This has prompted me to reflect on the difficulty of predicting the development of young pitching prospects.   If you go back to the beginning of 2006, how many people would have predicted that Litsch would develop faster than Purcey, Banks, Romero or almost any other pitching prospect?   I haven't done a scientific analysis of Bauxite commentary from 2005 and 2006, but how many of us would have expected Litsch to be beating Beckett at Fenway by the middle of 2007, or even beating anyone in the majors?   For that matter, who among us would have predicted that Marcum would have the lowest ERA of any Jays starter by mid-2007?    Yes, we all expected big things from McGowan, but that was the easy prediction.

    Anyone care to venture some analysis on why Litsch and Marcum have improved so much faster than their better-heralded colleagues?   And does anyone have any commentary on the art of projecting the future performance of young prospects?  Is it basically a crap shoot?   Do the cases of Litsch and Marcum basically just prove the unknowability of any of this?

Mike Green - Sunday, July 15 2007 @ 05:30 PM EDT (#171559) #
Litsch and Marcum have a long way to go to establish themselves as solid major league starters, but I can't say that I am shocked by their development.
westcoast dude - Sunday, July 15 2007 @ 06:07 PM EDT (#171560) #

Phillips called a great game, and Jesse has the tools to deliver the goods. When that happens, a 22 year oild rookie and a number two catcher can make the Ace and the formerly best team in baseball look ordinary. I would concede the Wild Card, but the Red Sox can be caught if they have one good losing streak. For me, this was a rare 3 War Whoop Game: Jesse with the force and starting the DP, then Rios gunning down Ortiz at the plate. The borderline dance ain't over.

Dave Till - Sunday, July 15 2007 @ 06:16 PM EDT (#171561) #
I think of Marcum as a craftsman, and McGowan as an artist.

Marcum doesn't overpower hitters, but he can throw several different pitches for strikes, and is not afraid to throw anything at any time. He reminds me a lot of a right-handed version of Jimmy Key. He's a pleasure to watch.

I think of McGowan as an artist because he doesn't have complete command of his abilities. (Just as artists often need to connect with their Muse.) But he's getting better at hanging in there when he doesn't have his grade-A stuff - and, when he does, it's like, whoa. But you already knew that. He's a pleasure to watch too.

The Jays have a hole at shortstop because the original plan was to have Hill and Adams as the middle infielders. Adams didn't work out, and the Jays didn't have a backup (since there were other holes to fill). It's just like the first base problem of a couple of years ago: Phelps was supposed to be the man, but didn't make it.

Chuck - Sunday, July 15 2007 @ 07:00 PM EDT (#171562) #

can make the Ace and the formerly best team in baseball look ordinary

The Ace looked far from ordinary.

King Rat - Sunday, July 15 2007 @ 07:06 PM EDT (#171565) #
I'll admit that I was in a bad mood for longer than I should have been during today's game; I blame Alex Rios' extraordinary misplay of Ortiz' fly ball in the sixth. But it was a great performance by some unusual suspects-Overbay, Hill and Clayton offensively, and Litsch, of course, pitching a good one. Even my personal bete noir on the team, Jason Phillips, had a decent game.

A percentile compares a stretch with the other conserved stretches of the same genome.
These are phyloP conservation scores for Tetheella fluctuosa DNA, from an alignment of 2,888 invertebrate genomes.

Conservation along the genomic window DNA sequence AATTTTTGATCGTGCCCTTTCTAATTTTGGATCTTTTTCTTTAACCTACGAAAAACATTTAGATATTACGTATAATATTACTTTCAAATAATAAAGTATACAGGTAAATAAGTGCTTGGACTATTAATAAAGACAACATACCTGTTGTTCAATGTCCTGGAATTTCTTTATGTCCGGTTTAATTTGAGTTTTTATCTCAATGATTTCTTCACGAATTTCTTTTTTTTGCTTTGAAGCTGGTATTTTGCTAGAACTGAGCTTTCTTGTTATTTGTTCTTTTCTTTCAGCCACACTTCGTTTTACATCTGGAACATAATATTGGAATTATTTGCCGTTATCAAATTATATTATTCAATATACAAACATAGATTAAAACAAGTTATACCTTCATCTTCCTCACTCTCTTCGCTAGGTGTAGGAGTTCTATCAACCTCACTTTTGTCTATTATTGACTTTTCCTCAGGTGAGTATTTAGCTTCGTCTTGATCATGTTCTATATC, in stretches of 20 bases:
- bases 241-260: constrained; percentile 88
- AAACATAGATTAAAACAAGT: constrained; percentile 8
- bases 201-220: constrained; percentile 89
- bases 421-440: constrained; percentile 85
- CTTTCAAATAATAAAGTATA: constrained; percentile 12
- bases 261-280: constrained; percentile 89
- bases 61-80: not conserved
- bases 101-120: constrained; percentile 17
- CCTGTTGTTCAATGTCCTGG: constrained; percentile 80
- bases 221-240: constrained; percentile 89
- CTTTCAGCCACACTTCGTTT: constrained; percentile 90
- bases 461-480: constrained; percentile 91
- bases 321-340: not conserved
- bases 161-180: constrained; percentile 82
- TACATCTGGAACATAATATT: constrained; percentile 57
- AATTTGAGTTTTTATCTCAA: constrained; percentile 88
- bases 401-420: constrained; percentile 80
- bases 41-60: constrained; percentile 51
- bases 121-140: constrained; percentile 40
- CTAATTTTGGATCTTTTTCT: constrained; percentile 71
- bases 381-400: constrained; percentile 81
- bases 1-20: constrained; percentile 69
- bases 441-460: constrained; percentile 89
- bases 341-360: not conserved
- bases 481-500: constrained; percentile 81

Now, if they can just have a good series in the Bronx...

Chuck - Sunday, July 15 2007 @ 07:50 PM EDT (#171566) #

I blame Alex Rios' extraordinary misplay of Ortiz' fly ball in the sixth.

Rios, while immensely talented, is no stranger to mind farts, so I'm not intending to act as an apologist. In this instance, I wonder if Wells, as the de facto captain of the outfield, doesn't have some role to play on those types of flyballs. If he wasn't, and he may well have been, he should have been shouting out Rios' name so that Rios knew it was his ball. While it's not in Wells' nature to be a loud, take charge type of personality (certainly not in the clubhouse, anyway), he must assert his presence in the outfield, particularly with a sometimes distracted teammate flanking his left.

ahitisahit - Sunday, July 15 2007 @ 07:55 PM EDT (#171567) #

Rios and Wells both looked very ordinary in the field this series. Reed Johnson is significantly slower since the surgery (and rightly so I'd imagine). He used to just be thrown out by a step or two last year on ground balls, it's more like 15 feet now. Also, for the first time in quite awhile, Matt Stairs was fairly disappointing at the plate.

Didn't get to see the whole game, but Litsch did pretty well. On to New York.

Pistol - Sunday, July 15 2007 @ 10:06 PM EDT (#171570) #
he should have been shouting out Rios' name so that Rios knew it was his ball

But Rios wouldn't necessarily know what Wells is saying.  He might just hear Wells and think Wells is calling for it.  If Rios doesn't hear anything he should try and get it.  If he does its Wells' ball.
paulf - Sunday, July 15 2007 @ 11:06 PM EDT (#171571) #
Interesting symmetry in the box today:
Downs (H, 12)   0.2 1 0 0 0 1 0 2.27
Janssen (H, 13) 0.2 1 0 0 0 1 0 2.27
King Rat - Monday, July 16 2007 @ 12:14 AM EDT (#171572) #
I will admit to a guilty pleasure I enjoy related to baseball. On those glorious days where the Jays beat the Red Sox, whom I hate far more than I hate the Yankees, I toddle over to SOSH and read the increasingly anguished game thread. I will concede that this is juvenile, mean-spirited and sorta pathetic, but it brings me joy to read the whinging that Bosox fans are reduced to when their cursed team loses.